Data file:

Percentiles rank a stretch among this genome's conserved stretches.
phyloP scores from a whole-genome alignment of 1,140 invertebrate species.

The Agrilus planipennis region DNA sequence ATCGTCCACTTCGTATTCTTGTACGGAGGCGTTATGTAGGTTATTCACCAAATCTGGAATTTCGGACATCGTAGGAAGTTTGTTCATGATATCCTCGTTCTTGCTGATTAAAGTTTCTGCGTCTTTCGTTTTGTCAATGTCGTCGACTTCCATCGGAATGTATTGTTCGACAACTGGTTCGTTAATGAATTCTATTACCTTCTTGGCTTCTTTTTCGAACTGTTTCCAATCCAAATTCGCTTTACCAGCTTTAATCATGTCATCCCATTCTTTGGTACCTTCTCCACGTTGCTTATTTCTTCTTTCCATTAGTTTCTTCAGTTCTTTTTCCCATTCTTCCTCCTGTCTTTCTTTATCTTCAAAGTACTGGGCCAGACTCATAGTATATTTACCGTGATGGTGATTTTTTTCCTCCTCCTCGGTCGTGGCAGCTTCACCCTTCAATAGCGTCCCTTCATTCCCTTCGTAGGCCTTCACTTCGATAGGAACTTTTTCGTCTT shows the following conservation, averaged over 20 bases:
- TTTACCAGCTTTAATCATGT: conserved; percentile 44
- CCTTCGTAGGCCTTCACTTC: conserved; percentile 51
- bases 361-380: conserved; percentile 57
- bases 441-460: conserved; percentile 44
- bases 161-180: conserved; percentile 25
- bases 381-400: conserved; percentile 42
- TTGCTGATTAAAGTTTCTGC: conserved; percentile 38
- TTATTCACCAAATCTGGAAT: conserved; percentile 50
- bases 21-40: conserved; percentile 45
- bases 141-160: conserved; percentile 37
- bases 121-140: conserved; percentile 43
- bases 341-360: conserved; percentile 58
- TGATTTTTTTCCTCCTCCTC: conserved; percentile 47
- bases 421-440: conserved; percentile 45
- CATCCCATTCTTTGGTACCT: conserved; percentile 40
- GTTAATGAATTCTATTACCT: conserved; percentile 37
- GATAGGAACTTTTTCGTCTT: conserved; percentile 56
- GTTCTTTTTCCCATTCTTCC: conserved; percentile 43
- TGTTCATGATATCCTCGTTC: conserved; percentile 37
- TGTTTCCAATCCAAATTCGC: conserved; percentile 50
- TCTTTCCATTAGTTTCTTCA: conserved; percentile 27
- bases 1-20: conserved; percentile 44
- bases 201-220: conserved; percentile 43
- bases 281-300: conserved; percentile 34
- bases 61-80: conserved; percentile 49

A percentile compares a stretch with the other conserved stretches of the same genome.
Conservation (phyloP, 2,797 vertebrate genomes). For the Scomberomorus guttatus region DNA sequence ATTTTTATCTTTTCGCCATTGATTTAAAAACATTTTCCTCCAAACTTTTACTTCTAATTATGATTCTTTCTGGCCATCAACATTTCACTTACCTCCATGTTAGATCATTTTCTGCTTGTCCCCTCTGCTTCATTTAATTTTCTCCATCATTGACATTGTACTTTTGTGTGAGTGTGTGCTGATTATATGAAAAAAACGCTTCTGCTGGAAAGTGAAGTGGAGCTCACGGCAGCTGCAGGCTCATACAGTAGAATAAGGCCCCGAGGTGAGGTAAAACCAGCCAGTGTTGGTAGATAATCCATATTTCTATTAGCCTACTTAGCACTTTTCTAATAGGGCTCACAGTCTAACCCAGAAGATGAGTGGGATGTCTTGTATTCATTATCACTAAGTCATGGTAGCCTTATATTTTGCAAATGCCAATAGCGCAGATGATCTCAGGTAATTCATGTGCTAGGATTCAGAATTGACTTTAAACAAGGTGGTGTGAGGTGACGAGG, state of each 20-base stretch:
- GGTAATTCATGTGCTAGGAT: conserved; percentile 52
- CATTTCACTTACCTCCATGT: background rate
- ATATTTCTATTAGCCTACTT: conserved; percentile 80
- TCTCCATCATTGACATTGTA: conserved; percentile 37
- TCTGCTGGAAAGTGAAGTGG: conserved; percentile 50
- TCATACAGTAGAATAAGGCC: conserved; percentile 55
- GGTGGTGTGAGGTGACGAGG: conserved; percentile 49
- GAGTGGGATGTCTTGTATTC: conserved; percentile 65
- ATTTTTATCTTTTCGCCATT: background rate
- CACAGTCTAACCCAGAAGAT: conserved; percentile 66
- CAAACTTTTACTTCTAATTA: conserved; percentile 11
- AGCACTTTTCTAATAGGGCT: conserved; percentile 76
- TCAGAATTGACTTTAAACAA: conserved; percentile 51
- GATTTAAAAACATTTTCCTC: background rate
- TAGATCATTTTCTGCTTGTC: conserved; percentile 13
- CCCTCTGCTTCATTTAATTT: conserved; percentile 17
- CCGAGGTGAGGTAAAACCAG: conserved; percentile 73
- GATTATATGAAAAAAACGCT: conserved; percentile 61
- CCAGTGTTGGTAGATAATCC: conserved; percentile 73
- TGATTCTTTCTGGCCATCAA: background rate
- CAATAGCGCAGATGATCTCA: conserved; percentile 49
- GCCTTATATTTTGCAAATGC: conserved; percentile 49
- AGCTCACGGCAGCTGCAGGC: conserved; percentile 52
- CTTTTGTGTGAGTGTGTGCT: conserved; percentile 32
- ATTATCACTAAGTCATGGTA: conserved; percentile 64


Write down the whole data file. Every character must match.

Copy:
Percentiles rank a stretch among this genome's conserved stretches.
phyloP scores from a whole-genome alignment of 1,140 invertebrate species.

The Agrilus planipennis region DNA sequence ATCGTCCACTTCGTATTCTTGTACGGAGGCGTTATGTAGGTTATTCACCAAATCTGGAATTTCGGACATCGTAGGAAGTTTGTTCATGATATCCTCGTTCTTGCTGATTAAAGTTTCTGCGTCTTTCGTTTTGTCAATGTCGTCGACTTCCATCGGAATGTATTGTTCGACAACTGGTTCGTTAATGAATTCTATTACCTTCTTGGCTTCTTTTTCGAACTGTTTCCAATCCAAATTCGCTTTACCAGCTTTAATCATGTCATCCCATTCTTTGGTACCTTCTCCACGTTGCTTATTTCTTCTTTCCATTAGTTTCTTCAGTTCTTTTTCCCATTCTTCCTCCTGTCTTTCTTTATCTTCAAAGTACTGGGCCAGACTCATAGTATATTTACCGTGATGGTGATTTTTTTCCTCCTCCTCGGTCGTGGCAGCTTCACCCTTCAATAGCGTCCCTTCATTCCCTTCGTAGGCCTTCACTTCGATAGGAACTTTTTCGTCTT shows the following conservation, averaged over 20 bases:
- TTTACCAGCTTTAATCATGT: conserved; percentile 44
- CCTTCGTAGGCCTTCACTTC: conserved; percentile 51
- bases 361-380: conserved; percentile 57
- bases 441-460: conserved; percentile 44
- bases 161-180: conserved; percentile 25
- bases 381-400: conserved; percentile 42
- TTGCTGATTAAAGTTTCTGC: conserved; percentile 38
- TTATTCACCAAATCTGGAAT: conserved; percentile 50
- bases 21-40: conserved; percentile 45
- bases 141-160: conserved; percentile 37
- bases 121-140: conserved; percentile 43
- bases 341-360: conserved; percentile 58
- TGATTTTTTTCCTCCTCCTC: conserved; percentile 47
- bases 421-440: conserved; percentile 45
- CATCCCATTCTTTGGTACCT: conserved; percentile 40
- GTTAATGAATTCTATTACCT: conserved; percentile 37
- GATAGGAACTTTTTCGTCTT: conserved; percentile 56
- GTTCTTTTTCCCATTCTTCC: conserved; percentile 43
- TGTTCATGATATCCTCGTTC: conserved; percentile 37
- TGTTTCCAATCCAAATTCGC: conserved; percentile 50
- TCTTTCCATTAGTTTCTTCA: conserved; percentile 27
- bases 1-20: conserved; percentile 44
- bases 201-220: conserved; percentile 43
- bases 281-300: conserved; percentile 34
- bases 61-80: conserved; percentile 49

A percentile compares a stretch with the other conserved stretches of the same genome.
Conservation (phyloP, 2,797 vertebrate genomes). For the Scomberomorus guttatus region DNA sequence ATTTTTATCTTTTCGCCATTGATTTAAAAACATTTTCCTCCAAACTTTTACTTCTAATTATGATTCTTTCTGGCCATCAACATTTCACTTACCTCCATGTTAGATCATTTTCTGCTTGTCCCCTCTGCTTCATTTAATTTTCTCCATCATTGACATTGTACTTTTGTGTGAGTGTGTGCTGATTATATGAAAAAAACGCTTCTGCTGGAAAGTGAAGTGGAGCTCACGGCAGCTGCAGGCTCATACAGTAGAATAAGGCCCCGAGGTGAGGTAAAACCAGCCAGTGTTGGTAGATAATCCATATTTCTATTAGCCTACTTAGCACTTTTCTAATAGGGCTCACAGTCTAACCCAGAAGATGAGTGGGATGTCTTGTATTCATTATCACTAAGTCATGGTAGCCTTATATTTTGCAAATGCCAATAGCGCAGATGATCTCAGGTAATTCATGTGCTAGGATTCAGAATTGACTTTAAACAAGGTGGTGTGAGGTGACGAGG, state of each 20-base stretch:
- GGTAATTCATGTGCTAGGAT: conserved; percentile 52
- CATTTCACTTACCTCCATGT: background rate
- ATATTTCTATTAGCCTACTT: conserved; percentile 80
- TCTCCATCATTGACATTGTA: conserved; percentile 37
- TCTGCTGGAAAGTGAAGTGG: conserved; percentile 50
- TCATACAGTAGAATAAGGCC: conserved; percentile 55
- GGTGGTGTGAGGTGACGAGG: conserved; percentile 49
- GAGTGGGATGTCTTGTATTC: conserved; percentile 65
- ATTTTTATCTTTTCGCCATT: background rate
- CACAGTCTAACCCAGAAGAT: conserved; percentile 66
- CAAACTTTTACTTCTAATTA: conserved; percentile 11
- AGCACTTTTCTAATAGGGCT: conserved; percentile 76
- TCAGAATTGACTTTAAACAA: conserved; percentile 51
- GATTTAAAAACATTTTCCTC: background rate
- TAGATCATTTTCTGCTTGTC: conserved; percentile 13
- CCCTCTGCTTCATTTAATTT: conserved; percentile 17
- CCGAGGTGAGGTAAAACCAG: conserved; percentile 73
- GATTATATGAAAAAAACGCT: conserved; percentile 61
- CCAGTGTTGGTAGATAATCC: conserved; percentile 73
- TGATTCTTTCTGGCCATCAA: background rate
- CAATAGCGCAGATGATCTCA: conserved; percentile 49
- GCCTTATATTTTGCAAATGC: conserved; percentile 49
- AGCTCACGGCAGCTGCAGGC: conserved; percentile 52
- CTTTTGTGTGAGTGTGTGCT: conserved; percentile 32
- ATTATCACTAAGTCATGGTA: conserved; percentile 64